They also accept WWOOFers to work on their farm, so if you wanted to do a work-exchange, you might want to check them out.
Red Sand Beach
One of my favourite spots in all of Maui. Located on Kaihalulu Bay, the deep rust-red colour of this lava cinder cone is striking with the bright azure blue water, another one of Hawaii’s amazing geologically phenomenal places. It is tucked away and sheltered from the raging ocean by a few black lava rocks, making it a good place to take a dip. It’s secluded enough that it’s not packed with tourists, though is frequented by nudists.
To get there, park on the road near the Travasa Hotel parking lot then cross the Hana Community Center field looking for a trail on your right leading you to a path on a steep ledge. Be careful because it could be very dangerous. If you fell you would probably die…. be warned. The hike is not long, maybe ten minutes, though not appropriate for the inexperienced hiker or small children.
Do research the conditions of this trail beforehand by asking the locals because this area is sometimes hit by landslides and affects the accessibility of the trail.
Waioka Pond (AKA Venus Pool)
Waioka pond as it’s called by the locals is the perfect gem for spending a day cliff jumping, swimming and sunbathing in a sheltered area from the rugged shoreline. There are two ledges, one higher and one lower for jumping off depending on your need for an adrenaline rush. Near the shore’s end there is a lava-rock island and another little pool where you can access a skylit cave, depending on the level of the water.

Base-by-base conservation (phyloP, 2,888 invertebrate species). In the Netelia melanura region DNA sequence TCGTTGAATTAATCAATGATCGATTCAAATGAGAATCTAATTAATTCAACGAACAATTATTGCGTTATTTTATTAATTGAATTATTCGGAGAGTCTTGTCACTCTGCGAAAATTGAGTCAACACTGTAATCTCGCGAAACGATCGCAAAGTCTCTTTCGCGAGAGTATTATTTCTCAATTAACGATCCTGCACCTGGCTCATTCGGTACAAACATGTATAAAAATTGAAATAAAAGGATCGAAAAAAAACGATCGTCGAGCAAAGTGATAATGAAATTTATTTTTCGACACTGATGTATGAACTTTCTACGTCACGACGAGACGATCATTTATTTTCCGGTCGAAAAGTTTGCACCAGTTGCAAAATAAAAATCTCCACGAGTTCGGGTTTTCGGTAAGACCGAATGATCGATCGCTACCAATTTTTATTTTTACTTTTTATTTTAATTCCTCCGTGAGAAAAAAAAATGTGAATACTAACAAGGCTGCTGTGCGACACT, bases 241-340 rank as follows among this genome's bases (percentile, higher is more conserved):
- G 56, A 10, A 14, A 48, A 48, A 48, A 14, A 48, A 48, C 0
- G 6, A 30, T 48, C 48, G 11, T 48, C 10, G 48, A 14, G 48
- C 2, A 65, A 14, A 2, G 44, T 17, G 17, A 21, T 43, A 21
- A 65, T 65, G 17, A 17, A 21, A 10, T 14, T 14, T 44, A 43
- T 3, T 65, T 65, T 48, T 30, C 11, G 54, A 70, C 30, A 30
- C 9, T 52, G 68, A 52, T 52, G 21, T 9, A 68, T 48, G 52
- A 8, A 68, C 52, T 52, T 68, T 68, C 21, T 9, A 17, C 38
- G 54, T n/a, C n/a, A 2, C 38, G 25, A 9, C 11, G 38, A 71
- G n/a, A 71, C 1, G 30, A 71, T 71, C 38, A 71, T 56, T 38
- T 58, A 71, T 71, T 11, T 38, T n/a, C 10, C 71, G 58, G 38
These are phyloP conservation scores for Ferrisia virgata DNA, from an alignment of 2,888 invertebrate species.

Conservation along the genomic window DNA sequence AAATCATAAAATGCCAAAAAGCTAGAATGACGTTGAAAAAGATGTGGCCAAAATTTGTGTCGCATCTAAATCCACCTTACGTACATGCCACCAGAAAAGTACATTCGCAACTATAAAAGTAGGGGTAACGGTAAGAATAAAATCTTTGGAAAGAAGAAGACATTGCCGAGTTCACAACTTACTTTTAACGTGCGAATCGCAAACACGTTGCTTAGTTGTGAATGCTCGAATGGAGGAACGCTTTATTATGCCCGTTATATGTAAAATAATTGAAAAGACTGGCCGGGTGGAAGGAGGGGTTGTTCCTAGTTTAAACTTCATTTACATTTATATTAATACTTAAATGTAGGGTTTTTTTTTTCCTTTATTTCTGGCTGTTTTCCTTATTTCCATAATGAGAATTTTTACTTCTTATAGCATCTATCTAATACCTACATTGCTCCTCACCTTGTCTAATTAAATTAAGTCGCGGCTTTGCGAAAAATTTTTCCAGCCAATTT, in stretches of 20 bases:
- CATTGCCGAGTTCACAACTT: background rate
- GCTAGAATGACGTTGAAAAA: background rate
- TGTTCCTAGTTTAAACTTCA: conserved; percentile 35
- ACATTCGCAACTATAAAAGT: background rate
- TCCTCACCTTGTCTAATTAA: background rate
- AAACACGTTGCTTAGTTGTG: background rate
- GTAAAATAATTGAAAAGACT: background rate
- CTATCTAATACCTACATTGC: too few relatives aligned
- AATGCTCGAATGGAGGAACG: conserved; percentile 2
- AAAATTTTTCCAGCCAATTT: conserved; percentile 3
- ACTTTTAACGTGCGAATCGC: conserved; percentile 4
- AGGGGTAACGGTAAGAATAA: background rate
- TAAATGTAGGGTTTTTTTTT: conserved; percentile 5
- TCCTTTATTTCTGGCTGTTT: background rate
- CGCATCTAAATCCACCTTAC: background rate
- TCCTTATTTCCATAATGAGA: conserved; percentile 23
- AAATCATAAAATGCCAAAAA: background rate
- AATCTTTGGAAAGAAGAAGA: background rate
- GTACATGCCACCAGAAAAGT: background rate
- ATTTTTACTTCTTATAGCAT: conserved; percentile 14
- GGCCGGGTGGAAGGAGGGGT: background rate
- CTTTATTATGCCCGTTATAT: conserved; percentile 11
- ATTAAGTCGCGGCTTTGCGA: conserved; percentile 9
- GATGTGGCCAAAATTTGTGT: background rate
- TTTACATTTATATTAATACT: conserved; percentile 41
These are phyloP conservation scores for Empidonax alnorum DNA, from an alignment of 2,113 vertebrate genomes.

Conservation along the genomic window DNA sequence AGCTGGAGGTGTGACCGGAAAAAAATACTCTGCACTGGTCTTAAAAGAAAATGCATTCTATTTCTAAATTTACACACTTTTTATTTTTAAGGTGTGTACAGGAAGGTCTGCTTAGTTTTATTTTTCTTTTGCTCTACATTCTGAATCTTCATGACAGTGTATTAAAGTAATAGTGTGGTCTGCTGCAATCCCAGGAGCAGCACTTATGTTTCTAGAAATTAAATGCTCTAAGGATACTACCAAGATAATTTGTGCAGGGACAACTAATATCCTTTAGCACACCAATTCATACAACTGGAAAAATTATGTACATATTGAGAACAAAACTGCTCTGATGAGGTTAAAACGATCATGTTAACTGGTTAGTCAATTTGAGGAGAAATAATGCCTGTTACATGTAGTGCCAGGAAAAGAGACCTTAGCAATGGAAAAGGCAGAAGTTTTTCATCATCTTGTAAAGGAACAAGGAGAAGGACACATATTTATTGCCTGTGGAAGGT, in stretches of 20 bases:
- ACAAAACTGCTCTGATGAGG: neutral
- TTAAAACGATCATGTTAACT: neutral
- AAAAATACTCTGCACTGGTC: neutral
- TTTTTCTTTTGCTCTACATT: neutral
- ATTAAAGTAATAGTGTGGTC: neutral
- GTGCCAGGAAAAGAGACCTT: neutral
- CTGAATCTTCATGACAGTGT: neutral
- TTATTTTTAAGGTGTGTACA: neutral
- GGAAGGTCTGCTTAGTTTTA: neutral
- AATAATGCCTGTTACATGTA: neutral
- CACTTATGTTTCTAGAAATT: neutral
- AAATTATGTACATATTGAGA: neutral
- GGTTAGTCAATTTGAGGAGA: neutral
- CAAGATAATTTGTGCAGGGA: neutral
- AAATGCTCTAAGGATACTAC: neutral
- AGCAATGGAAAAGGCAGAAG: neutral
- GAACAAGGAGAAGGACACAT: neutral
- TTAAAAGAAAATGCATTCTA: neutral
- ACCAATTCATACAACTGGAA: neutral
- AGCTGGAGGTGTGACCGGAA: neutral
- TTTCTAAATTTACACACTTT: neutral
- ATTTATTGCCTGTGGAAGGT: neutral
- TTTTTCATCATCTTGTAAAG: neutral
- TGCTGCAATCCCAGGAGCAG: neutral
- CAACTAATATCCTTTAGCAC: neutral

Accessing Waioka is a little bit ambiguous at the moment, as the locals don’t particularly dig the influx of tourists invading their swimming hole and it has been gated off with a big KEEP OUT sign. That being said, there is usually still an opening where you can get in, otherwise how else would the locals get there? It is on private land owned by Hana Ranch, so just be wary. You can find the fence to get in at mile marker 48.1 on the shore side of the road. Locals don’t really like it when you park here either, but when I went there were other cars parked along the road, so just try to find somewhere acceptable.
Now this place has many high rocks, so you need to watch your step, being careless can cause you a lot of grief. The area, like all streams on Maui is susceptible to flash floods, so just be aware of the recent weather and be careful. If you get the chance, ask a local about the conditions.
On another note about safety, it is always wise to do a little scope-out of the deepness of the water prior to throwing yourself off a cliff. Check for boulders which may have moved during high tide or a flash flood, it could prevent serious injury.
Other than that, have fun! This is an amazing place to explore, I met some friendly locals who showed us the next place on the list.
Hidden Black Sand Beach